• Making a Run: similar concept as "cutting to the hoop" in basketball. When a player without the ball runs hard into open space in an attempt to get open and receive the ball, he is making a run.

  • On Loan. Unlike in major American sports, clubs often "loan" players to each other in soccer. You may hear announcers say something like "Landon Donovan just recently returned from being 'on loan' to Everton." While this has nothing to do with the World Cup, it refers to the player's pro affiliation. When Donovan was on loan, the MLS club Los Angeles Galaxy still owned his rights, but they loaned him to Everton--an English Premier League team--allowing him to play there during the MLS offseason.

    Why would an American soccer club conduct this transaction, the equivalent of the St. Louis Cardinals "loaning" Albert Pujols to the Japan Central League's Yomiuri Giants? Often, a player is loaned to another club within the same league when this player fallen out of favor. In this case, players on loan must sit out matches against their parent club.

    In other cases, players in lower-level leagues (such as the MLS) are loaned out to higher-level leagues (such as the EPL). This allows American players to gain experience at a higher level of play, and does so without allowing the overseas soccer leagues to drain the United States of its relatively spare soccer talent.

  • Set Piece: when the driving team receives a free kick deep in their opponent's territory, the players attempt to "make a run" in order to create scoring opportunities. This is similar to how basketball draw up and run plays in an attempt to score on an inbounds pass.

  • Stoppage Time. The clock works very differently in soccer than in hockey, basketball or football. First of all, the clock runs up rather than down. Second of all, the clock does not stop when play does. Instead, at the end of the half, the referee determines how long the clock ran during celebrations, injury stoppages and penalties. That lost time is added to the end of the half, always in full minute increments. What's more, the amount of extra time added isn't revealed until regular time runs out (which creates an incentive to play hard up until the end of regulation).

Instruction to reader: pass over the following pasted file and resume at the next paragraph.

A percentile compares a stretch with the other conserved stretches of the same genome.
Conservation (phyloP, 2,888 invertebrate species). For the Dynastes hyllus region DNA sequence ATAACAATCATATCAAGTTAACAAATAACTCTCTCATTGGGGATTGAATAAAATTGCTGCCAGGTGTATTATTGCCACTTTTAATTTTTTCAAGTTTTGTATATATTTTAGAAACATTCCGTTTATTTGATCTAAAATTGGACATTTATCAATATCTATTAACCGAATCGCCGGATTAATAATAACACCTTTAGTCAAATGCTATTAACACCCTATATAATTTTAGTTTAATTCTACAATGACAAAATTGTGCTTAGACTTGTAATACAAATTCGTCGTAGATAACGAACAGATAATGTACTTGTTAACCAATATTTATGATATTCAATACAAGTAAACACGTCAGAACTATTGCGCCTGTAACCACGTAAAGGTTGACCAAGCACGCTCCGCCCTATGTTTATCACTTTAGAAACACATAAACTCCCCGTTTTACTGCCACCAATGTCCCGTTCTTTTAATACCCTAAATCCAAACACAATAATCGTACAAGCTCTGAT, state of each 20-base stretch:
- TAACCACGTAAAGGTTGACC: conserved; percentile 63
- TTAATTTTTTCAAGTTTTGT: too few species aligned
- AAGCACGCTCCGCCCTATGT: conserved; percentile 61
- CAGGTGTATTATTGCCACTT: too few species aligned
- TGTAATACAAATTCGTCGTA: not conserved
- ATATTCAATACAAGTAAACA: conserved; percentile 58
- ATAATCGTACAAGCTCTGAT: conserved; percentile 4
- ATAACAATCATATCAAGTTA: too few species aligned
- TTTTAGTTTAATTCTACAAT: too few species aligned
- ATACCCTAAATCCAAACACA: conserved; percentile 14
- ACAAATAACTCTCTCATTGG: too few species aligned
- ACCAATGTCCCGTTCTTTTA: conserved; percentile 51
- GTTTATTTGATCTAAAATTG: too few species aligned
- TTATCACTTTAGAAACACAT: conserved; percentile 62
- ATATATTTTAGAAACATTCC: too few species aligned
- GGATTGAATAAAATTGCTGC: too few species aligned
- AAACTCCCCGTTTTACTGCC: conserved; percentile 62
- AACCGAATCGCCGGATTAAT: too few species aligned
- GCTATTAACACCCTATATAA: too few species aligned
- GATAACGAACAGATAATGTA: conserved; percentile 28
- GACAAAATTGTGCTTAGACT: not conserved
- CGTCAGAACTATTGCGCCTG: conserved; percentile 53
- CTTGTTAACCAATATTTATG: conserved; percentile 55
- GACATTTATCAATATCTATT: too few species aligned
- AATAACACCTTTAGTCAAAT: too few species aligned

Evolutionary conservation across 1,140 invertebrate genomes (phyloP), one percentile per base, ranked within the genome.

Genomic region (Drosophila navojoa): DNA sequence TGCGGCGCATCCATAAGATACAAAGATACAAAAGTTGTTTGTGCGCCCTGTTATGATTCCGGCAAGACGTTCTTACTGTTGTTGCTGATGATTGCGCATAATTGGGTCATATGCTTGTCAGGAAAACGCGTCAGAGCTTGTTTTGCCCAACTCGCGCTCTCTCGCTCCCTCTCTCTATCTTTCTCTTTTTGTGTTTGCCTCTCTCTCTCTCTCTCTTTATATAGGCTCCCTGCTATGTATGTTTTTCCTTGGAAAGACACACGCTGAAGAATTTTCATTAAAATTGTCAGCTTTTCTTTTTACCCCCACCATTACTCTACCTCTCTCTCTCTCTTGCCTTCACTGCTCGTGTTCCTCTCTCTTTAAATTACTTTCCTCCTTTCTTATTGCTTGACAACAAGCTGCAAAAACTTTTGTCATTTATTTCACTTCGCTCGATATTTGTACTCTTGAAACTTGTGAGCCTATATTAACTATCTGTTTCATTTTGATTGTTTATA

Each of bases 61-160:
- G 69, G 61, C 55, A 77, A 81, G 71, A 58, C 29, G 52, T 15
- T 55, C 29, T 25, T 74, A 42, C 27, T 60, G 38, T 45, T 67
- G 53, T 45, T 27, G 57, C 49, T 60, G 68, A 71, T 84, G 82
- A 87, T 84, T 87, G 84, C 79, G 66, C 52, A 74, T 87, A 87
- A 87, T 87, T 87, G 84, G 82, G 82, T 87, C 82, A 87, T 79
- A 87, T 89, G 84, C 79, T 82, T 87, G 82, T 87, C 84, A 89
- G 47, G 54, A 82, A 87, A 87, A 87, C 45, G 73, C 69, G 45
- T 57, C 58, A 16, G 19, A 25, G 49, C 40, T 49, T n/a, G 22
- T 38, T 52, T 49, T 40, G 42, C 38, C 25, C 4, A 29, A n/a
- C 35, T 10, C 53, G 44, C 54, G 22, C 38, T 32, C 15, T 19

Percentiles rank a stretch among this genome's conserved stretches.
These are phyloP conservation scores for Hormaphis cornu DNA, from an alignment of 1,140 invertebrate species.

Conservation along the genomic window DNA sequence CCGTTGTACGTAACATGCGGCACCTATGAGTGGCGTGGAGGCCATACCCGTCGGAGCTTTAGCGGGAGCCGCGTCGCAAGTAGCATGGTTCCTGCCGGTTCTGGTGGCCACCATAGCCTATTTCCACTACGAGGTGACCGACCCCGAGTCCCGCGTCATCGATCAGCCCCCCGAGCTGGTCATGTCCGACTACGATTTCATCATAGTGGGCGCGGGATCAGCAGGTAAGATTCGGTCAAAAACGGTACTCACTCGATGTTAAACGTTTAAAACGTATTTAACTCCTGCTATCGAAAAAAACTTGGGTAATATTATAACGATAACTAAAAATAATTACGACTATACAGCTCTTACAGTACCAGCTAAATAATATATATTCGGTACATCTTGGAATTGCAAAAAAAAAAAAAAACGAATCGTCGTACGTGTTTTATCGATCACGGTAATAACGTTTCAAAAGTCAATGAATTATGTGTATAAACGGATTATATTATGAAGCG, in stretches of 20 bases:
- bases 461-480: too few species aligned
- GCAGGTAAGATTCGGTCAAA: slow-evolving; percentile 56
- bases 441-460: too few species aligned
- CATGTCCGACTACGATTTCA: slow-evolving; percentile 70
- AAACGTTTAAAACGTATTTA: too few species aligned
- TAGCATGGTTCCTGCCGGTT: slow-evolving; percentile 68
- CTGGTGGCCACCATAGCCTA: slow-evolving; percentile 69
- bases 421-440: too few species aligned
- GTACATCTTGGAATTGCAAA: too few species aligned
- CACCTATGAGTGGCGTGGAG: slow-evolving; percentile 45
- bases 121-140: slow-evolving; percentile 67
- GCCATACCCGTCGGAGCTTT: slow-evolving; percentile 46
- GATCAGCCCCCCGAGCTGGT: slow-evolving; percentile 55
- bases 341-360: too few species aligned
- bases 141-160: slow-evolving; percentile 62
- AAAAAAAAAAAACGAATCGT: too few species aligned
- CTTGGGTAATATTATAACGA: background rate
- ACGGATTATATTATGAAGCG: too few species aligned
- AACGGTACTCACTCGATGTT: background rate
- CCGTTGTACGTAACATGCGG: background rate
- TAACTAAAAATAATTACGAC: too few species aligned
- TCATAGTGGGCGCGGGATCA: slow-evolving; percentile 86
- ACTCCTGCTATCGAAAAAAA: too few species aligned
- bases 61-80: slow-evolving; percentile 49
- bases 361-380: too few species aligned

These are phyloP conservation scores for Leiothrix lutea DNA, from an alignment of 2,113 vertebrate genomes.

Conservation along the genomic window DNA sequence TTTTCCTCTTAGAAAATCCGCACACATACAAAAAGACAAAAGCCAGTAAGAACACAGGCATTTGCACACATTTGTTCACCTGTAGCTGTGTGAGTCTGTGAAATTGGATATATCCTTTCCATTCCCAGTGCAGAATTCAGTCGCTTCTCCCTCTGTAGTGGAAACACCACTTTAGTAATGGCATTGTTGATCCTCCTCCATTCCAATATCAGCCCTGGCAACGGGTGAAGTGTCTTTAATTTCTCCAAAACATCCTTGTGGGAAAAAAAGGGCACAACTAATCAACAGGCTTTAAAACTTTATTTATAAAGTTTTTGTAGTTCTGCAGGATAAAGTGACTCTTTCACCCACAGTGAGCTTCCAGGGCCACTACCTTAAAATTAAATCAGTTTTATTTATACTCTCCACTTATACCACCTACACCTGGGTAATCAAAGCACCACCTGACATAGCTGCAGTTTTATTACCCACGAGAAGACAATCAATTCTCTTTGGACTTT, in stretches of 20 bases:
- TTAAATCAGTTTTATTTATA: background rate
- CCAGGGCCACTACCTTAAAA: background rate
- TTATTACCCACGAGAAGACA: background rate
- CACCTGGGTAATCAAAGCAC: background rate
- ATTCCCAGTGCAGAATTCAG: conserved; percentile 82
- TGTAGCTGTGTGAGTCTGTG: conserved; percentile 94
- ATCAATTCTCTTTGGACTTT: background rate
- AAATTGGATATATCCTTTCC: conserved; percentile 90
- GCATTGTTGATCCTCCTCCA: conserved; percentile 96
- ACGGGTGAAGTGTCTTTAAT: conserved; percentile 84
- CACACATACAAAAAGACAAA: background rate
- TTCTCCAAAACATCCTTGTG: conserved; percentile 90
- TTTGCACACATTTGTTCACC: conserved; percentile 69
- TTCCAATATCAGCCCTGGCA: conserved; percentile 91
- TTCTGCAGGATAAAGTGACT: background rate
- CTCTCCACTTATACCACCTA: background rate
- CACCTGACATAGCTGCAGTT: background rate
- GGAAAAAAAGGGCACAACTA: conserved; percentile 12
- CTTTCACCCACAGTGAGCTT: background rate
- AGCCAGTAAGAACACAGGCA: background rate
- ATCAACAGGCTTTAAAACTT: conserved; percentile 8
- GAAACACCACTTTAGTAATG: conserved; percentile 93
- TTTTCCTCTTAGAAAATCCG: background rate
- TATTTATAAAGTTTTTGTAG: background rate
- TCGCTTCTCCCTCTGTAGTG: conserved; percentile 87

• Tackle. This is not the same as bringing an opponent to the ground, as in American football. In soccer, it is the process of taking the ball from an opponent while they have possession of it. Often this involves two players kicking the ball at the same time. A variant of this is the Slide Tackle, when a player slides feet first to get the ball, often (legally) dropping the opposing player to the turf.

  • Vuvuzela: not exactly a soccer term, this refers to a type of horn that fans blow during matches. If you've been watching, no doubt you have heard a constant buzz resembling giant swarm of bees throughout each game. Commentators and fans alike (especially in North America and Western Europe) have been critical of these horns, some even calling for a ban of the device, to which South Africans responded that the Europeans are trying to Westernize or "sanitize" the game.

    The collective din of these instruments has been measured to be louder than a construction site or a rock concert, easily exceeding the human pain threshold of 125dB. Facing the prospect of a ban, vuvuzela makers have introduced a newer model that brings the noise down to non-damaging levels. Think of vuvuzelas as the earsplitting cousins of thunder sticks or rally towels.
You should now have a leg up on all the other pretenders when you find yourself sitting in a bar in New York City at 9:30 AM (or, deo volente, a bar in San Francisco at 6:30 AM) with your bloodshot eyes glued to the HDTV. In Part II of this series we'll take a closer look at the teams, the structure of the game, and the layout of the tournament itself.

(Image Credit: Wikimedia)